To ensure you don’t catch the flu while working in a hospital or other healthcare facility, there are certain precautions that are especially important to take. First and foremost, you should strictly follow practices involving infection control when working a shift (Occupational Safety and Health Administration, 2023).

Protective equipment should be used and worn at all times when working in healthcare facilities. During the flu season, your mask, gown, goggles, and gloves will be your best friends. With this in mind, you’ll also want to make sure you’re following the correct order in which to put on and take off your protective equipment (Occupational Safety and Health Administration, 2023). By missing a step or going out of order, you are instantly increasing your odds of catching the flu.

The hospital or healthcare facility you work at most likely already has procedures in place for separating patients who have symptoms of the flu from those who do not. However, it does not hurt to do an additional screening of a patient if you think they could be infected with the stomach flu (Occupational Safety and Health Administration, 2023) Moreover, if you are not considered essential personnel and do not need to be in a flu patient’s room, avoid it at all costs.

Keep Your Distance

Even though the COVID-19 pandemic is not as prevalent or talked about today, practicing social distancing is still a proactive way to avoid the flu and other sicknesses. If you are a high-risk individual who would suffer from severe flu complications, for example, if you have respiratory issues or are pregnant, it is especially important to keep your distance from crowds that could be infected with the virus (Occupational Safety and Health Administration, 2023).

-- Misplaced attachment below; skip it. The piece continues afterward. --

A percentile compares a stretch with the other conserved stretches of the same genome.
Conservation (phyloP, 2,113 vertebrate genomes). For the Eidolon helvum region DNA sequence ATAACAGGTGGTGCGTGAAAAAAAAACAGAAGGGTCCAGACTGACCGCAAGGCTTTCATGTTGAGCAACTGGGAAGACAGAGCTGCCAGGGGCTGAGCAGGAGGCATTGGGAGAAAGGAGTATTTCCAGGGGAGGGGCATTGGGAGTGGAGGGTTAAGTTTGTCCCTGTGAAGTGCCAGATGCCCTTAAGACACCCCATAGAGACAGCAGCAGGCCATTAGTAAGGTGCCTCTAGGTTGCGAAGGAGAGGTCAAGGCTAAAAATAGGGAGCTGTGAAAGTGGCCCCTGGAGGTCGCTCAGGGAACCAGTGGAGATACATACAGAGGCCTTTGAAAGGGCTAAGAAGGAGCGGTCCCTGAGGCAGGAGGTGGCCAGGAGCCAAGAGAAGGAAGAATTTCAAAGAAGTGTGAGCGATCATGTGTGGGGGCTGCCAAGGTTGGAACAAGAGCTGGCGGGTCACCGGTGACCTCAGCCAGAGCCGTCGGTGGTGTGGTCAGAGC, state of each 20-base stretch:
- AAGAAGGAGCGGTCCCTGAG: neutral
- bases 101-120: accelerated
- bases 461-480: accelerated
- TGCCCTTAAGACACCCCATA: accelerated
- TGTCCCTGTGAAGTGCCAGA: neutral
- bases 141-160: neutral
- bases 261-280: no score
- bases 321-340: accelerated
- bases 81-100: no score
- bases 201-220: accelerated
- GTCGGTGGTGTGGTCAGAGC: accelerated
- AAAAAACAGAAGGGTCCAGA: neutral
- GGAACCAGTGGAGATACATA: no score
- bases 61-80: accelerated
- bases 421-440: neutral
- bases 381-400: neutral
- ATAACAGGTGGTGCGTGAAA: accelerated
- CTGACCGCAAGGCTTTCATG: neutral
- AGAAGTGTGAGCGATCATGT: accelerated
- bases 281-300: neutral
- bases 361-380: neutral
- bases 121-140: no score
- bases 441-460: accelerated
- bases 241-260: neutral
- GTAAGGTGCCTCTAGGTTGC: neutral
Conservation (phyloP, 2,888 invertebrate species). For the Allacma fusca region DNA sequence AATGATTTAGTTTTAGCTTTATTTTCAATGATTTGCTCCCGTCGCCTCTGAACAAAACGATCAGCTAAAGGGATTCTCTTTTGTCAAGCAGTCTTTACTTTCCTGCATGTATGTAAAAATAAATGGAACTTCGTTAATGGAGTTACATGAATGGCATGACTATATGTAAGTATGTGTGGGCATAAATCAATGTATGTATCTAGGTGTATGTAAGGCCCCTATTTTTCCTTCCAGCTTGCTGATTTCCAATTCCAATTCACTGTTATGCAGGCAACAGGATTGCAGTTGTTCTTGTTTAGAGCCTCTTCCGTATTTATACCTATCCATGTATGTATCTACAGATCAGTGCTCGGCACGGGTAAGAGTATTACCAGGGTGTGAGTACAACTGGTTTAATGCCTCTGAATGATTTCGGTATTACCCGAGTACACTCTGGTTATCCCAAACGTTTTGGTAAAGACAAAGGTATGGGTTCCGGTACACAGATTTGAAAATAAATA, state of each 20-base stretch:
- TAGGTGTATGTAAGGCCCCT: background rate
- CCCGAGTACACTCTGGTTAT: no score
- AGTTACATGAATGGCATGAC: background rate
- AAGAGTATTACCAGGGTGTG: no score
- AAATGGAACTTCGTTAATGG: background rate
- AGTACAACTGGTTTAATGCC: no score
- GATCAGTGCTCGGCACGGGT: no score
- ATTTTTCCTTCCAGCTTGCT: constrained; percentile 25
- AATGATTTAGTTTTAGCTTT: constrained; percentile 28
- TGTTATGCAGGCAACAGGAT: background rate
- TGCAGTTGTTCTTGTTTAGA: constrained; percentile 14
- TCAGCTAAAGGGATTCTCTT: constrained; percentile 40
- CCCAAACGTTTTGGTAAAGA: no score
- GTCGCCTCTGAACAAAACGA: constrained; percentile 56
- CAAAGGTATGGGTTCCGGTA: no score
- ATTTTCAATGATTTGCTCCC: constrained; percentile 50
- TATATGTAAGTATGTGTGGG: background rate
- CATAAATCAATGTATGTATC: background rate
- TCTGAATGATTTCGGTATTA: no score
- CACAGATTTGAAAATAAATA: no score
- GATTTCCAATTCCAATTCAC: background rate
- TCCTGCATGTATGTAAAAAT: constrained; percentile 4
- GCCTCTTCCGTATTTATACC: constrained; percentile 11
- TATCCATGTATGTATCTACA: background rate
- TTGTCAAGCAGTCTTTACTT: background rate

If you know someone who is not a patient that starts to feel unwell, try to distance yourself from them as soon as you become aware. Similarly, if you start to feel an illness coming on, stay away from others so that it does not continue to spread or worsen. If you find yourself in a situation where your proximity to a person becomes unavoidable, for example, if you live with a person who may have flu-like symptoms, you can still do your best to prevent contracting the stomach flu. For instance, try opening a window or investing in a quality air purifier so that everyone isn’t breathing the same stuffy air (Methodist, 2022). Make sure to also sanitize areas in which the ill feeling individual has been, or simply designate a quarantine room.

While the flu can be unavoidable at times, using these preventative methods can decrease your chances of contracting the flu virus. As a nurse or other healthcare professional, you may find yourself prioritizing other people’s health over your own. Nonetheless, it’s essential to stay healthy so you can be the best healthcare provider you can be. We hope these tips on how to stay healthy during the flu season benefit you and your patients!




The information in this blog is for general informational purposes only and not a substitute for professional medical advice. Always consult a qualified healthcare provider for personalized guidance. The authors and publishers are not liable for errors or omissions, and reliance on the content is at your own risk.